Scylla  

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Train wreck at Montparnasse (October 22, 1895) by Studio Lévy and Sons.
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Train wreck at Montparnasse (October 22, 1895) by Studio Lévy and Sons.

In Greek mythology, Scylla was a monster that lived on one side of a narrow channel of water, opposite its counterpart Charybdis. The two sides of the strait were within an arrow's range of each other—so close that sailors attempting to avoid Charybdis would pass too close to Scylla and vice versa

Scylla was a horrible sea monster with four eyes, six long necks equipped with grisly heads, each of which contained three rows of sharp teeth. Her body consisted of twelve tentacle-like legs and a cat's tail and with four to six dog-heads ringing her waist. She was one of the children of Phorcys and Ceto. Some sources, including Stesichorus, cite her parents as Triton and Lamia.

Traditionally the strait has been associated with the Strait of Messina between Italy and Sicily, but more recently this theory has been challenged, and the alternative location of Cape Skilla in northwest Greece has been suggested by Tim Severin.

The idiom 'between Scylla and Charybdis' has come to mean being between two dangers, choosing either of which brings harm.

Contents

In literature

Homer's Odyssey

In Homer's Odyssey XII, Odysseus is given advice by Circe to sail closer to Scylla, for Charybdis could drown his whole ship: "Hug Scylla's crag—sail on past her—top speed! Better by far to lose six men and keep your ship than lose your entire crew" she warns, and tells Odysseus to bid Scylla's mother, the river nymph Crataeis, to prevent her from pouncing more than once. Odysseus then successfully sails his ship past Scylla and Charybdis, but Scylla manages to catch six of his men, devouring them alive.

"...they writhed
gasping as Scylla swung them up her cliff and there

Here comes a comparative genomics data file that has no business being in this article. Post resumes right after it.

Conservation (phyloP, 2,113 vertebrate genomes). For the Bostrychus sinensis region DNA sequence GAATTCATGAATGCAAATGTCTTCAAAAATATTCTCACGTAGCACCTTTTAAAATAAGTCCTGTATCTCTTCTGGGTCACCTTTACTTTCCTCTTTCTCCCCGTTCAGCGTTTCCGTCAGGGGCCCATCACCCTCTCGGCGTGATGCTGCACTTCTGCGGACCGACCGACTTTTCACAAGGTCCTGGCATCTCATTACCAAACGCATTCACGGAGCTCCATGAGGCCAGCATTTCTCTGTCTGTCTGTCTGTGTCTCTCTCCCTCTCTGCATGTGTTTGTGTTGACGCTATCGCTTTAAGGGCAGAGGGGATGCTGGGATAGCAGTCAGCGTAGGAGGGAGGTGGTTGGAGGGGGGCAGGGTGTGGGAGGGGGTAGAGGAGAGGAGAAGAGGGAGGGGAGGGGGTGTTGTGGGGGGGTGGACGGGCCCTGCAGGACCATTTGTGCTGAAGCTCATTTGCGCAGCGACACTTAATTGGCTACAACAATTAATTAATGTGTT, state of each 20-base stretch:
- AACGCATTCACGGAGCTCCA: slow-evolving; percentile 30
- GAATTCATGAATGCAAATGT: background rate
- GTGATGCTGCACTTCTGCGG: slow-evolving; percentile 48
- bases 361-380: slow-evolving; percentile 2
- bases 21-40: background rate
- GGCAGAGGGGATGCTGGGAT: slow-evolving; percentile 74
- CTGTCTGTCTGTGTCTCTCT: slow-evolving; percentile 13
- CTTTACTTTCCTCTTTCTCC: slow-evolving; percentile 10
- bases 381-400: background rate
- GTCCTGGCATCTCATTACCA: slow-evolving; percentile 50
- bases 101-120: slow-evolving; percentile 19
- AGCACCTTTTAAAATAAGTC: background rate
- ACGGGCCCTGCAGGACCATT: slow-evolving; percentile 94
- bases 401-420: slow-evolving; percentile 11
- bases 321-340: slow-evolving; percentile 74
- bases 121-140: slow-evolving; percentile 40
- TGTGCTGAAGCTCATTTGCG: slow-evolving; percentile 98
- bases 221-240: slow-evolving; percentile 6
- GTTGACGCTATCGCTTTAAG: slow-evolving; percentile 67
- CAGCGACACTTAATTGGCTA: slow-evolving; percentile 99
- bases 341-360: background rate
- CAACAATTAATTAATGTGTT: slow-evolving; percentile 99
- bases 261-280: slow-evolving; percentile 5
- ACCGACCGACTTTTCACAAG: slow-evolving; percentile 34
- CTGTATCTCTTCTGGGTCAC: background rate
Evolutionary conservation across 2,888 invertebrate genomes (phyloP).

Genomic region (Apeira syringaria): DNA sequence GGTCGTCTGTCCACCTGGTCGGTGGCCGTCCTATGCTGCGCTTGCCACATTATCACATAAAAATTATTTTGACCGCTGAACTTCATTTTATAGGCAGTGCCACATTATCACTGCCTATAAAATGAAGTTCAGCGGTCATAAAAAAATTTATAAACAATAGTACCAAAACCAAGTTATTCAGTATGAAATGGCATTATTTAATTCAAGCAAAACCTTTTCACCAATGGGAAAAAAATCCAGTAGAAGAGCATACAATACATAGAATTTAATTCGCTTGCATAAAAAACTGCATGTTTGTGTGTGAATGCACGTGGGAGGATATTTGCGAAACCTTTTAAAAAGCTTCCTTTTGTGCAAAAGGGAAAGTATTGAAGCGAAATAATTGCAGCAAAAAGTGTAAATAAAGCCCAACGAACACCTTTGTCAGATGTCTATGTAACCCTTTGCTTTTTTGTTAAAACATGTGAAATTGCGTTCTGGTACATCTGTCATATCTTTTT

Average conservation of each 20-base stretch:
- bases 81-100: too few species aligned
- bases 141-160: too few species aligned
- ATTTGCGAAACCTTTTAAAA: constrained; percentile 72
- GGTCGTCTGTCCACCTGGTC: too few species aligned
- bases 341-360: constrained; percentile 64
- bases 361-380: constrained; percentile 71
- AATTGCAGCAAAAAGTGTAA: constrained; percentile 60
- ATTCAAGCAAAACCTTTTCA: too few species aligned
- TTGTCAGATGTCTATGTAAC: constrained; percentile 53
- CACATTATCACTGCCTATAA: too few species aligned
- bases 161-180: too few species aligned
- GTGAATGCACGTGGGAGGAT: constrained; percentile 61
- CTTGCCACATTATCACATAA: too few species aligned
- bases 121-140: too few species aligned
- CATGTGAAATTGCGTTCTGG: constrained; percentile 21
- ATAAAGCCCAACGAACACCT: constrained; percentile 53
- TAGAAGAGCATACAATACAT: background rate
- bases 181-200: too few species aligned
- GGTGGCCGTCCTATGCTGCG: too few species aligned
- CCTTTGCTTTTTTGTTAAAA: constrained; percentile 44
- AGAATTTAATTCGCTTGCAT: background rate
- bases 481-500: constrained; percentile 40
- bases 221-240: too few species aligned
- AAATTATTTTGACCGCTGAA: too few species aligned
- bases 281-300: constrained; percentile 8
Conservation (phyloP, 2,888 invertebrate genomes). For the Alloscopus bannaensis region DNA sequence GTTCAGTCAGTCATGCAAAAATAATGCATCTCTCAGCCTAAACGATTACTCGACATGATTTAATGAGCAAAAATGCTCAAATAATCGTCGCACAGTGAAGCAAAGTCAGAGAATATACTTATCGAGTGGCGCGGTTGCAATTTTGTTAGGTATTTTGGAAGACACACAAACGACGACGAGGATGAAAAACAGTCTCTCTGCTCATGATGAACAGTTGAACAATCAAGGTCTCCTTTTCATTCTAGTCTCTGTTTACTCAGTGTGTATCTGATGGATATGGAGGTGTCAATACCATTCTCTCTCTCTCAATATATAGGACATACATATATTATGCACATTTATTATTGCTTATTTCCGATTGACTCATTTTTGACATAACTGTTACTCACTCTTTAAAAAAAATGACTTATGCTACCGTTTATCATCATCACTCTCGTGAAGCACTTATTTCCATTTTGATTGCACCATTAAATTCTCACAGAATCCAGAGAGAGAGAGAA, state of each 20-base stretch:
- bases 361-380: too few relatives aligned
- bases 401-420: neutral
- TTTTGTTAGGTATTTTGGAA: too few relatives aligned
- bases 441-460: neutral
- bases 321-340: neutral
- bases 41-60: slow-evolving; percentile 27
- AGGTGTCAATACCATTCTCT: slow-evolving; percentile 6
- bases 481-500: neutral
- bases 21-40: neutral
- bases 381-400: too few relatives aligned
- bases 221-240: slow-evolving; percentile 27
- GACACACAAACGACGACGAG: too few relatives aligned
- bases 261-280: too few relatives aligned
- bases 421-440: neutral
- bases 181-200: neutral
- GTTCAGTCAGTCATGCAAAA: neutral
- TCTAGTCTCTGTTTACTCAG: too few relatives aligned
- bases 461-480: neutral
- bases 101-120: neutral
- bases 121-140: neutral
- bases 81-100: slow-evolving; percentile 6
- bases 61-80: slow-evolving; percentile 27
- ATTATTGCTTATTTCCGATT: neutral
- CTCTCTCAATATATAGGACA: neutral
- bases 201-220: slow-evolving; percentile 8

at her cavern's mouth she bolted them down raw—
screaming out, flinging their arms toward me,
lost in that mortal struggle."

Ovid

According to Ovid, Scylla was once a beautiful nymph. The fisherman-turned-sea-god Glaucus fell madly in love with her, but she fled from him onto the land where he could not follow. Despair filled his heart. He went to the sorceress Circe to ask for a love potion to melt Scylla's heart. As he told his tale of love about Scylla to Circe, she herself fell in love with him. She wooed him with her sweetest words and looks, but the sea-god would have none of her. Circe was furious, but with Scylla and not with Glaucus. She prepared a vial of very powerful poison and poured it in the pool where Scylla bathed. As soon as the nymph entered the water, she was transformed into a frightful monster with twelve feet and six heads, each with three rows of teeth. Angry, growling wolf heads grew from her waist, and she tried to brush them off. She stood there in utter misery, unable to move, loathing and destroying everything that came into her reach, a peril to all sailors who passed near her. Whenever a ship passed, each of her heads would seize one of the crew.

Scylla is rationalised in the Aeneid as a dangerous rock outcropping.

Later Antiquity